First-time filmmaker Alison Klayman on what it’s like to document the world’s most important living artist.
American journalist Alison Klayman lived in China from 2006 until 2010. Working on a documentary short, Ai Weiwei: New York Photographs 1983-1993, gave her the chance to take a very personal look at the artist and activist and led to the making of a full-length documentary. Ai Weiwei: Never Sorry comes out on general release this month.
Ai Weiwei is a star now. How did you get this close to him?
I went to China in 2006 and ended up staying there for several years. I first heard about him in 2008, because my roommate was curating an exhibition of his photographs and she asked if I’d want to make a video for the gallery in Beijing. I had time on my hands and a camera and said “yeah”.
When did you meet?
He walked into his office and the team from the gallery said, “Alison’s going to make a video.” It was immediately apparent how charismatic he was. Then I was around and filming – just for the sake of filming – and had all this interesting material that didn’t make it into the video. Later, in 2009, I was filming at his home and he had a friend over and said, “Yeah, that’s Alison, she’s been filming me for a long time. She’s making a documentary.” So that was the first official acknowledgment.
So you never talked to him about your focus?
Most of the time I was making it, there was no concept of where I wanted to go. It was an open investigation. Who is Ai Weiwei? I just knew I wanted to get as many different parts of his life as possible and really push for those moments that you only get with that intimate kind of access. If you’d said to me at the beginning, “This movie is about human rights,” I’d have said, “How?” I was trying to do a character portrait. He’s seen the film. He didn’t ask to change a single thing.
Your choice of film material shows Ai as someone who admires his artist father greatly and is a bit short with his mother.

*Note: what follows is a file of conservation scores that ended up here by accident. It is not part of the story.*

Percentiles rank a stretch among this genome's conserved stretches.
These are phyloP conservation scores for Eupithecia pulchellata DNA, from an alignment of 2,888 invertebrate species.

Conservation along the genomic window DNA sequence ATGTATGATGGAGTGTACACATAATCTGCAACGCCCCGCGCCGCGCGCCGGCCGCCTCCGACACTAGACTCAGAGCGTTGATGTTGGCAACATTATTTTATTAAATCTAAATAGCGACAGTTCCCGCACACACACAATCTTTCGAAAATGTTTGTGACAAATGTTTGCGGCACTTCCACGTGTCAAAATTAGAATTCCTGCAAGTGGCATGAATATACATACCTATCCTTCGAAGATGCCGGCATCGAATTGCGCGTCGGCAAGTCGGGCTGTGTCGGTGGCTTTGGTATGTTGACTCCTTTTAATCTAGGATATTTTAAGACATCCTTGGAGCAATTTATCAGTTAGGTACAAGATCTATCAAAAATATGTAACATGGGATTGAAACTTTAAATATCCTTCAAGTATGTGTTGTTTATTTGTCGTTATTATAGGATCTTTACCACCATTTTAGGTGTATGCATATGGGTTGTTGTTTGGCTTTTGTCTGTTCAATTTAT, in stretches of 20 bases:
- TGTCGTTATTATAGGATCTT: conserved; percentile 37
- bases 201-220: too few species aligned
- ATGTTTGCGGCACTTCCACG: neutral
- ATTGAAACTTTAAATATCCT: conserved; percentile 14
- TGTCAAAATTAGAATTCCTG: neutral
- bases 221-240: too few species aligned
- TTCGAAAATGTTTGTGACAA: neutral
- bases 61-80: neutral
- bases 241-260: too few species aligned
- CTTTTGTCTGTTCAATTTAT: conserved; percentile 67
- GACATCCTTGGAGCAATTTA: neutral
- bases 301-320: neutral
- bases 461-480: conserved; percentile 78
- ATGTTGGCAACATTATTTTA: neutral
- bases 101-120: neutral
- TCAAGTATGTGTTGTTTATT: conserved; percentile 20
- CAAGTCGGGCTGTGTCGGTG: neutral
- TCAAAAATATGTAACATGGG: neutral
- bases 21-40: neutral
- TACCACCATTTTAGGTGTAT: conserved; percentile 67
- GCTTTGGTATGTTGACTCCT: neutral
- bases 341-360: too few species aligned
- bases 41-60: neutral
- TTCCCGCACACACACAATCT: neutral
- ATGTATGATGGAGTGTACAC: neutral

Different people read that differently. I’ve had people who feel that in the way that Chinese familial dynamics play out, there is something very tender about that moment. Others feel it’s very cold.
What did you feel?
I think Weiwei was trying to protect her. Saying, “It’s gonna be fine.” Before we meet his mother you see the interview where he says dismissively, “My family hasn’t influenced me very much.” For me, that speaks for Weiwei as a kind of unreliable narrator. Part of it is that it’s an incredibly difficult period in his life. Relating to it in a casual way may sometimes be difficult. At other times he’ll say, “Okay, you’re writing about me. The first thing you have to know is about my father.”
Was there anything that was really off-limits?
It took a while to film with his son, probably partly because of the fact that it was a son not with his wife. I also think it was because he was a baby. From the moment his son was born, I felt it was something that it was important to get. I let it go for a year and then I started bringing it up again because, as I said to him, “I am trying to make a film about who you are, and it’s so clearly an important thing.”
Ai’s life is incredibly well documented: Twitter, online videos. Did you ever have the feeling that you were just one cog in a really big piece of documentary machinery?
I felt like a peephole into a really big show that was going on. So many people were working and volunteering for him. Journalists would come and then leave. After a while, I was the one constant that was not an employee. I felt that everyone was coming into my frame.
Ai Weiwei: Never Sorry opens in Berlin on June 14. Go to our OV search engine for show times.